Women working to support women in the welfare sphere: psychosocial challenges examines the impacts upon women workers that may result from their work in third sector organisations with women who are experiencing various forms of social isolation, economic marginalisation and disadvantage. COVID-19 has intensified such inequalities, creating significant pressures on third sector support organisations and their predominantly female workforce.
Women are bearing a disproportionate burden of the negative impacts of COVID-19 and associated restrictions, which have led to increased workload for women in the home and workplace, and rendered lower-wage frontline posts ever more precarious (Wenham et al 2020). UN Women (2020) declared gender inequalities a pandemic consequence, documenting impacts on women globally, and directing attention to women workers.
Community-based organisations have seen demand for their services greatly increase due to COVID-19. The staff, who are mainly women, have had to rapidly adapt and re-align their services in order to respond to stressed and traumatised clients, in demanding and markedly transformed working environments, whilst also navigating the disruptive impact of the pandemic within their personal lives.
Building upon upon earlier work by members of the team, including a study of vicarious traumatisation in those working with young women in criminal justice settings, the research project explores the interplay of individual, organisational and structural challenges to the work, which often takes place in trauma-saturated environments.
Over 20 months, the research will identify, track and explore, the challenges and changes faced in the current and post-pandemic period, by women in third sector organisations across England, Northern Ireland, Scotland and Wales, who work closely with marginalised girls and women. In doing so, it will investigate the cumulative effects of intensified client need, arduous work conditions, job security concerns, and additional domestic caring responsibilities, on the psychosocial wellbeing and personal welfare of women workers, many of whom come from the same communities and share the same experiences as their clients. The research aims to identify:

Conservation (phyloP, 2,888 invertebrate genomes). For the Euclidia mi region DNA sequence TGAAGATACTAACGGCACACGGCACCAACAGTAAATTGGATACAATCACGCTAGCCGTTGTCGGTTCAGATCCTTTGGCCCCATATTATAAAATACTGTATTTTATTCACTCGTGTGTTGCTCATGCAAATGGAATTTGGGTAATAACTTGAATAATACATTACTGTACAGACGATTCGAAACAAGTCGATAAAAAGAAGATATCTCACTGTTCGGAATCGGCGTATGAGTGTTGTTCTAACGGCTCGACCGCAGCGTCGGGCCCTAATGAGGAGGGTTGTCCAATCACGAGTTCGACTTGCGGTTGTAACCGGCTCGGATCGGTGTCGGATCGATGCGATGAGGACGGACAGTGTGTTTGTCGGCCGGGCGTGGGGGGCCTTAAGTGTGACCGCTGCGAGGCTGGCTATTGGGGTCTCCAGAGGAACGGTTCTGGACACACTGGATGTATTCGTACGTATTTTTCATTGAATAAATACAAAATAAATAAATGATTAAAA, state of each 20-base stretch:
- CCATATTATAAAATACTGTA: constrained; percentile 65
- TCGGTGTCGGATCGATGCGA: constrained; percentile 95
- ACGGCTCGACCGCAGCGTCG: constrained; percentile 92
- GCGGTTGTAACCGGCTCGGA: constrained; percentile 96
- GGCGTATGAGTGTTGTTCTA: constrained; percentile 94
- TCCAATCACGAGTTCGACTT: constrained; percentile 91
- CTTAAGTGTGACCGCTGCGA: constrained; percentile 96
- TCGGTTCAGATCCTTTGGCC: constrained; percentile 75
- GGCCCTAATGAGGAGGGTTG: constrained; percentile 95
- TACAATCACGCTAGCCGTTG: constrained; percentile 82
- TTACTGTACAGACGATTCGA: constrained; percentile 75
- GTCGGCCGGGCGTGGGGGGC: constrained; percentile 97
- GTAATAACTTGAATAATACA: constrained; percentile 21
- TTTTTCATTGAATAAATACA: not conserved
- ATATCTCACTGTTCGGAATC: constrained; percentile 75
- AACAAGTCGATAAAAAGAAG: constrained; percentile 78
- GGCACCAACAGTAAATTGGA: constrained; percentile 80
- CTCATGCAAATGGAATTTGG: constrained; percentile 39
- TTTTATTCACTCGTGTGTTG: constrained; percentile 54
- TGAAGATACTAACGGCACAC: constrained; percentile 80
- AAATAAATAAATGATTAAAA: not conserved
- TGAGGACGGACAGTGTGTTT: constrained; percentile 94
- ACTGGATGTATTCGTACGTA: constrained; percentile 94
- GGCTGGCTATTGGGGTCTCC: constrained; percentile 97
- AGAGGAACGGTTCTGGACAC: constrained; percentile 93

a) factors and processes which exacerbate or diminish the impact of the pandemic on women workers in this sector;
b) innovative practices mitigating the traumagenic effects of this work, and;
c) insights to inform policies and models of working to support resilience and wellbeing and which uphold the welfare of a vital workforce.
In meeting these aims, the research team will develop an evidence base which deepens theoretical understanding of how women workers’ psychosocial wellbeing can affect their workplace participation. It is hoped that the research will contribute to response and recovery efforts tailored to support women.
Findings will be relevant to the current situation as well as workplace health and safety, and preparedness for work with marginalised populations during future experiences of sudden structural change in ways of working.
The research project is using a multi-methods approach with three main strands:
- Desk-based review
We will review and analyse existing materials published by organisations on individual, organisational and structural challenges, including materials published as a response to the COVID-19 situation. This will provide the basis for discussions about the impact on services, and inform the design of our other research tools.
- Online Survey
Managers/supervisors from organisations working with socially isolated and economically marginalised women and girls will complete this survey in order to provide an understanding of pandemic-related changes to service demand, adjustments to ways and models of working and service delivery, changes in staffing capacity, resource constraints and other organisational challenges, changes, opportunities and innovation.
Semi-structured interviews will be conducted at two different times during the project with managers/supervisors, and frontline workers from a variety of organisations (selected for organisation type, size and geographical region). These will explore the impacts of the work upon workers psychosocial wellbeing, particularly during/post the COVID-19 pandemic.
We will share our findings through a variety of methods and means, many of which will be available on this website as they are produced. These will include: mini briefings of emergent findings provided to participating organisations; academic articles and a freely available final report; policy briefings and workshops to help guide and inform professional networks, policy makers and other stakeholders.